Sonnet VII.

A poem by Francesco Petrarca

La gola e 'l sonno e l' oziose piume.


Torn is each virtue from its earthly throne
By sloth, intemperance, and voluptuous ease;
E'en nature deviates from her wonted ways,
Too much the slave of vicious custom grown.
Far hence is every light celestial gone,
That guides mankind through life's perplexing maze;
And those, whom Helicon's sweet waters please,
From mocking crowds receive contempt alone.
Who now would laurel, myrtle-wreaths obtain?
Let want, let shame, Philosophy attend!
Cries the base world, intent on sordid gain.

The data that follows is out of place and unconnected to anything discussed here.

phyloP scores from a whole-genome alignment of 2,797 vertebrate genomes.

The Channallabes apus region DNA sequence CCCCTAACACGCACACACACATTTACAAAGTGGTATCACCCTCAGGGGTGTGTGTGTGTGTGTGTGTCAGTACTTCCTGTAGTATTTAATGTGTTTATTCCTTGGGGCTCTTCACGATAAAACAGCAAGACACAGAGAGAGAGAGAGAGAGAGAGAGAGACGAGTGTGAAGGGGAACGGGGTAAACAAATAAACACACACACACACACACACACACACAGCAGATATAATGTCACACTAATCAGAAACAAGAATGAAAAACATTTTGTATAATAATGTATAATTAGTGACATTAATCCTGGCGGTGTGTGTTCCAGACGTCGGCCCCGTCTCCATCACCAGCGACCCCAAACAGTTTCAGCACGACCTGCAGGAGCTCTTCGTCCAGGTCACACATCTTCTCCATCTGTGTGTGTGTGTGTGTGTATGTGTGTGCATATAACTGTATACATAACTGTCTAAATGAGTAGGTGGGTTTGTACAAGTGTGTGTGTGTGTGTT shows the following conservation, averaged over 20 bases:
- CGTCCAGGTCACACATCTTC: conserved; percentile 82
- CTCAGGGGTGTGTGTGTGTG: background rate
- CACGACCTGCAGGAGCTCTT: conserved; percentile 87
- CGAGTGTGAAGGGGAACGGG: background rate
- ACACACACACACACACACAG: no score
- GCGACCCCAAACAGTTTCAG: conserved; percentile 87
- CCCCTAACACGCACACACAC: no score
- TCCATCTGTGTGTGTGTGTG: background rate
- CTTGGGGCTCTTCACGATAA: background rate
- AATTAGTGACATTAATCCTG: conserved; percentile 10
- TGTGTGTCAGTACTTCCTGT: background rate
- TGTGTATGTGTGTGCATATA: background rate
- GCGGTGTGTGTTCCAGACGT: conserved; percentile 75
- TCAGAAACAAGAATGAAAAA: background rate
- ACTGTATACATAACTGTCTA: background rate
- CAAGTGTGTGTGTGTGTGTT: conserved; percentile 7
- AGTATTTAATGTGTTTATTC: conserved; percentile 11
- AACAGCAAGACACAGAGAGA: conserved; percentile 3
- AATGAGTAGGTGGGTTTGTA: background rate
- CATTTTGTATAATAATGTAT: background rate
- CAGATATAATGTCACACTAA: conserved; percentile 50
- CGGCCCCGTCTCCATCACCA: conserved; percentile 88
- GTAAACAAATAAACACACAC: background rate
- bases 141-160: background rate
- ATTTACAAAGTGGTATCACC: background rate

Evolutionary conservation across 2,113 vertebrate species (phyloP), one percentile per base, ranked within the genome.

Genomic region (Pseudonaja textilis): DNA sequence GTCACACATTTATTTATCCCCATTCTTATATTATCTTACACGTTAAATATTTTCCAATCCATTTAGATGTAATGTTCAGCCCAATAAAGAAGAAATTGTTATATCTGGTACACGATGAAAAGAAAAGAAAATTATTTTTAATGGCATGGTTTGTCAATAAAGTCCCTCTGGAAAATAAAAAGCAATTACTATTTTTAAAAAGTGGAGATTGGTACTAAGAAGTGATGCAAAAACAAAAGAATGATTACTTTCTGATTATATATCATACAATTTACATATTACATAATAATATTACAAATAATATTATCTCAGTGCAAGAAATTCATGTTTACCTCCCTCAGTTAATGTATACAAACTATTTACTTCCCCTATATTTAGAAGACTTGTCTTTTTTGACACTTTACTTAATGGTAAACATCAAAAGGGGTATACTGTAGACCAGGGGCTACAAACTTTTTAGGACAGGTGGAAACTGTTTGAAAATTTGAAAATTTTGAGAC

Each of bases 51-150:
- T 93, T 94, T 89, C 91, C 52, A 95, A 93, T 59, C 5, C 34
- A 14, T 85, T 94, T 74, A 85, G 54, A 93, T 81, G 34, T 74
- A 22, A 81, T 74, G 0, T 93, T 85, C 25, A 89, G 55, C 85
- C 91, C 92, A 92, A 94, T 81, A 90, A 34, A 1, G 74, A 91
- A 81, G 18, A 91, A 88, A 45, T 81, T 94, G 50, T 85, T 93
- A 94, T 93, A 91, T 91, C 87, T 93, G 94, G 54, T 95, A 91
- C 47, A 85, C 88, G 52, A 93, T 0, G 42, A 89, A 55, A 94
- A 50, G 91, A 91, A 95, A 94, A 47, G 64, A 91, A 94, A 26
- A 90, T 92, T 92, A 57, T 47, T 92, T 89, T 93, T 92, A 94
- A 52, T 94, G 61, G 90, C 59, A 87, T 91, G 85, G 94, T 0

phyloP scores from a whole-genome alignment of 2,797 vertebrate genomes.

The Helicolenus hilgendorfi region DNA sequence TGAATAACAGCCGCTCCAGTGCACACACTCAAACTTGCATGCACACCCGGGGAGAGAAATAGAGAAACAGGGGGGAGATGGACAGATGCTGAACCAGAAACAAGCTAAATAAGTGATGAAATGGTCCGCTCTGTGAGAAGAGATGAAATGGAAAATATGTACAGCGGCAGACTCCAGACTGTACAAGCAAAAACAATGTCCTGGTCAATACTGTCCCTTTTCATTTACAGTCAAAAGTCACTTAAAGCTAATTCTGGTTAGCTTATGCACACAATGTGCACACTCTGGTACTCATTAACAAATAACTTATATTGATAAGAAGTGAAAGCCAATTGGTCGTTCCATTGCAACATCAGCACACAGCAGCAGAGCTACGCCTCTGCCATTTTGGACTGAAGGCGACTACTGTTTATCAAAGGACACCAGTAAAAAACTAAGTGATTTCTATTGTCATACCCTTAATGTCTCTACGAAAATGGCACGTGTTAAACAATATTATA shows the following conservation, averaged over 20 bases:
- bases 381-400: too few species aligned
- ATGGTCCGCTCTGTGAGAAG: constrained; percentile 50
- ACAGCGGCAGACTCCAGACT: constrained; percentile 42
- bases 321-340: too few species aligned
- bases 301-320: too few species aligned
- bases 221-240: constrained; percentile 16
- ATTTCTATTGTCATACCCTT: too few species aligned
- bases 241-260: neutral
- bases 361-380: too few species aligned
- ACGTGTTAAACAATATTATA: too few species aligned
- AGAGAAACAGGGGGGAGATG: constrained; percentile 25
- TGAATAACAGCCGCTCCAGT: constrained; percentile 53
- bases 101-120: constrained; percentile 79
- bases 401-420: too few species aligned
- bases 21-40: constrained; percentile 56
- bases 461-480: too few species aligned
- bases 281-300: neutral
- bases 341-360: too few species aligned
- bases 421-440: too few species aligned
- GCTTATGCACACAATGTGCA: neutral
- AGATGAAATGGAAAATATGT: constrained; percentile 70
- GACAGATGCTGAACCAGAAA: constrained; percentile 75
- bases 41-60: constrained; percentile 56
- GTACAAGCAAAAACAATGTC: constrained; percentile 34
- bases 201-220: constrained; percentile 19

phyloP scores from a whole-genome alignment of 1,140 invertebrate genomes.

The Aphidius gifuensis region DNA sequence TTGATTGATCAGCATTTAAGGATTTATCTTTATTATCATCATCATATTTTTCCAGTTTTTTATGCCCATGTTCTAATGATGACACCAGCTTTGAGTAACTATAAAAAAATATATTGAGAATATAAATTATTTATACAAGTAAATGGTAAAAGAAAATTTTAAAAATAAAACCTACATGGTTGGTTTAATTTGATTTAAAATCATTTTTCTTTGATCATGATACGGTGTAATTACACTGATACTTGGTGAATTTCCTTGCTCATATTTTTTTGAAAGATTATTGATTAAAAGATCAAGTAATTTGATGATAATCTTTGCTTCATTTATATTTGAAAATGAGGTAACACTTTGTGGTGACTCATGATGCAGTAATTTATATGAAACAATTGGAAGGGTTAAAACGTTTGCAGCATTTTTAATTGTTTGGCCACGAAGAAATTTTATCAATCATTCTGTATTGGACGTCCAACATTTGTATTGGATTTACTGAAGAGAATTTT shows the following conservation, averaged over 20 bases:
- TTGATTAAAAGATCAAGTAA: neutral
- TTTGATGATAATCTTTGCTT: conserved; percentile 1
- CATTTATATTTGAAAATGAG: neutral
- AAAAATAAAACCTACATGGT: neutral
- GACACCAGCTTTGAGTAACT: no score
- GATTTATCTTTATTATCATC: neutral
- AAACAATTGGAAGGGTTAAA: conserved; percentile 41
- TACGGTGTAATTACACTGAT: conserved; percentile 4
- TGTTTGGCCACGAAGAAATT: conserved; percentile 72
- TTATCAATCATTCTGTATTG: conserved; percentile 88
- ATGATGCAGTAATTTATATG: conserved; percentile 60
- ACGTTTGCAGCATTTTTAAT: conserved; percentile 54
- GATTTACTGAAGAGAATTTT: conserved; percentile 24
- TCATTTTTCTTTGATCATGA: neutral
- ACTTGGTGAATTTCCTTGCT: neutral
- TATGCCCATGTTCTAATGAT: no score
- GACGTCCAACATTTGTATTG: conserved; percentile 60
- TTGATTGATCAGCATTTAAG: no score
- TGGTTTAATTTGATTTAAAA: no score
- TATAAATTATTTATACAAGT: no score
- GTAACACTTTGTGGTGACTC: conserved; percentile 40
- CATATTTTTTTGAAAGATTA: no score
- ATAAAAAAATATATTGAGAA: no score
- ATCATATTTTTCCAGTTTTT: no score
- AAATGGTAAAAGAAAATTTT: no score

What though thy favourite path be trod by few;
Let it but urge thee more, dear gentle friend!
Thy great design of glory to pursue.


Intemperance, slumber, and the slothful down
Have chased each virtue from this world away;
Hence is our nature nearly led astray
From its due course, by habitude o'erthrown;
Those kindly lights of heaven so dim are grown,
Which shed o'er human life instruction's ray;
That him with scornful wonder they survey,
Who would draw forth the stream of Helicon.
"Whom doth the laurel please, or myrtle now?
Naked and poor, Philosophy, art thou!"
The worthless crowd, intent on lucre, cries.
Few on thy chosen road will thee attend;
Yet let it more incite thee, gentle friend,
To prosecute thy high-conceived emprize.


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